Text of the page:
As all the evangelical pointers continue to signal a continued shift toward worship expressions which are more rooted and liturgical, I’ve noticed an increased re-engagement with that archaic piece of print material known as the “order of worship.” Others call it an “order of service,” a “printed liturgy,” or simply a “bulletin.” Screens in worship have served well many functions, but one thing they cannot get away from is that the words and ideas they project are fleeting. You can’t (usually) know what’s coming next in a worship service with screens. You can’t meditate on any portion of the worship service when the screens constantly change text before you. You can’t take a screen home with you for reflection. (I’m sure there are iPhone apps out there to remedy that, but until every last person has an iPhone, it’s still wishful thinking.)
In some respects, then, I think the resurgence of interest in a printed order of worship is not only an attempt to be more “liturgical,” but a recognition of the deficiencies of screen-usage. Hear me out, I’m not against screens. I just think we’ve lived long enough with them in worship to feel the effects of what they do not offer. (Marva Dawn has a helpful discussion of the pros and cons of screens vs. hymnals in A Royal “Waste” of Time [Grand Rapids: Eerdmans, 1999], 289-293.)
In an earlier post, I argued for the importance of branding and corporate imaging in churches. Some people react that this just seems too off course from the “main thing” churches are supposed to be about. I argue that we uphold the main thing when we eliminate unnecessary (the key is unnecessary) distractions that keep the watching world from seeing, hearing, and knowing the main thing that we attempt to preach and live. One of those barriers to our mission is that some of us are ignorant about how our printed media comes across to a culture that is awash in marketing and design theory. We are inundated with well-designed ads, well laid-out mailings, and perpetual exposure to various corporate identities through all the various media. When our print and electronic material is a mishmash of oddly juxtaposed fonts, awkward spacing, inconsistent margins, and out-of-date design concepts (e.g. clip art), it actually creates a barrier toward achieving our end as we plan and lead worship services. Our end is that people might exalt and glorify our Triune God as they glory in the Gospel, and the concern is that an ugly bulletin distracts from that end.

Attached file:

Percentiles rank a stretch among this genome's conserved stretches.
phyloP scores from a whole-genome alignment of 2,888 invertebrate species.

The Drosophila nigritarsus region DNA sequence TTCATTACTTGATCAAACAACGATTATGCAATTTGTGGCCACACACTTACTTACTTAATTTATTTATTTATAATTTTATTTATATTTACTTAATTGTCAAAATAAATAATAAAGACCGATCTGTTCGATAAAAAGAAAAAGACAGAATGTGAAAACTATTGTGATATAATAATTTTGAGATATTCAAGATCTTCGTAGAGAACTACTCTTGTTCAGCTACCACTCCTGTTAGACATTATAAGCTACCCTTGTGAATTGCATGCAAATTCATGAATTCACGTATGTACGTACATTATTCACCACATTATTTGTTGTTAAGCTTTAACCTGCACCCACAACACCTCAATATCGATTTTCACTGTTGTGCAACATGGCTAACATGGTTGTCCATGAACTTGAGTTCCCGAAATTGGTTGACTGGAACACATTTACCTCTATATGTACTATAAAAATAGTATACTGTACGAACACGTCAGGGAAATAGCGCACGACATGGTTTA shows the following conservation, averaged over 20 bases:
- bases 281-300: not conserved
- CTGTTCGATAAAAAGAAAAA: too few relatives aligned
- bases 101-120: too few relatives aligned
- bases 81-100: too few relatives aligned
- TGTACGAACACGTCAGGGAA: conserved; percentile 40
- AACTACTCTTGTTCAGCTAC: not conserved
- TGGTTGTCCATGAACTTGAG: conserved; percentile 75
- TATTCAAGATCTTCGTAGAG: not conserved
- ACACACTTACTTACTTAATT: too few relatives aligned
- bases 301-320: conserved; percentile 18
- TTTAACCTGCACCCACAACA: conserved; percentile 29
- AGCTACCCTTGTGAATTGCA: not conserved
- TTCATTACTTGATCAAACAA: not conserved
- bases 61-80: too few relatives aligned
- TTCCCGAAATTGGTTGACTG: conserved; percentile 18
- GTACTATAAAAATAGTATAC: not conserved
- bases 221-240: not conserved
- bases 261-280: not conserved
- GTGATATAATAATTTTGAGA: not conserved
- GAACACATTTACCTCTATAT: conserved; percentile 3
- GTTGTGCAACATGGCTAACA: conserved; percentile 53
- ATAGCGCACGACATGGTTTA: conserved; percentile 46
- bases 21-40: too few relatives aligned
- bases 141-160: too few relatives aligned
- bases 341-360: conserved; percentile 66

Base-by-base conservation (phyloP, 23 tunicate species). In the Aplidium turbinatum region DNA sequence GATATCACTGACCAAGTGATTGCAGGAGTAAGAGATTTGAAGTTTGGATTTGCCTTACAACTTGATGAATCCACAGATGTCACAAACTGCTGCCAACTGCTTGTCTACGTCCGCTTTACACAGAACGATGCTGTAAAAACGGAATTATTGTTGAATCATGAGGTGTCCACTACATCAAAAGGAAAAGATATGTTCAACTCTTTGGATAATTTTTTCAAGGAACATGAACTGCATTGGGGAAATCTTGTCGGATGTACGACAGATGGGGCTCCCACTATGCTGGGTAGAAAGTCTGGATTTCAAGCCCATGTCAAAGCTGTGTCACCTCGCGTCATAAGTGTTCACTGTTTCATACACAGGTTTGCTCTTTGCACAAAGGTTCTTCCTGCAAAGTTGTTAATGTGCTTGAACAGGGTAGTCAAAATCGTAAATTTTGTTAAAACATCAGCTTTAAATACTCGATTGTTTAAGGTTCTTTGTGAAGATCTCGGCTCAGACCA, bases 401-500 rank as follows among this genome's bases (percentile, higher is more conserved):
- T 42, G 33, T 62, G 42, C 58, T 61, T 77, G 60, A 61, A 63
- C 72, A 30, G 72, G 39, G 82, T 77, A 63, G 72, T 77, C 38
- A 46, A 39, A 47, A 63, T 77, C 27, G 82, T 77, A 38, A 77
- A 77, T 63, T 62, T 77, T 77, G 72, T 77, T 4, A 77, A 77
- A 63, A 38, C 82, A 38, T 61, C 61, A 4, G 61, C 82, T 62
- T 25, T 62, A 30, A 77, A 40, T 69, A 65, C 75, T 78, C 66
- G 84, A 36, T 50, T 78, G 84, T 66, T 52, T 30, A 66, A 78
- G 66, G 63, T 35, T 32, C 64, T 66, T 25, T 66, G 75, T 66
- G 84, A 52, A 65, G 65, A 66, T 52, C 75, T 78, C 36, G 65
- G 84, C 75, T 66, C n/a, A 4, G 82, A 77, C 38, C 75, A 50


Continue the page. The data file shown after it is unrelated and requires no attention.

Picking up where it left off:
Here are some of the things I’ve learned. I am by no means a design and layout expert. I didn’t study this stuff. So if any professional wants to veto some of my tips, no problem.
- Realize you don’t need a pro designer to do this. So many features in our standard programs are available that, once we understand them, we really do have 80-90% of what we need to make a great bulletin. As I describe what is below, just Google some of these terms and concepts if you feel you’re in the dark. There’s enough web material out there to conquer this.
- Pick two contrasting fonts (ideally, they are fonts which are used in your church’s print and digital material, to maintain a unity in your visual identity…again, so as not to distract from what’s most important—the glory and mission of God). Contrast is usually achieved when one font is more rounded and one is more blocky. One of the ways these fonts are often set apart as “serif” and “sans-serif” fonts (a “serif” is a flourish, or those little tails at the end of letters; see this wikipedia article for more info). A good example of the contrast is Times New Roman (serif) vs. Arial (sans-serif)…though I wouldn’t recommend using those two (too common…it looks like you’ve put no thought or originality into it). In the example of our order of worship, we’ve chosen to contrast Dominican (a purchased, non-standard serif font) with Century Gothic (a pretty standard sans-serif font).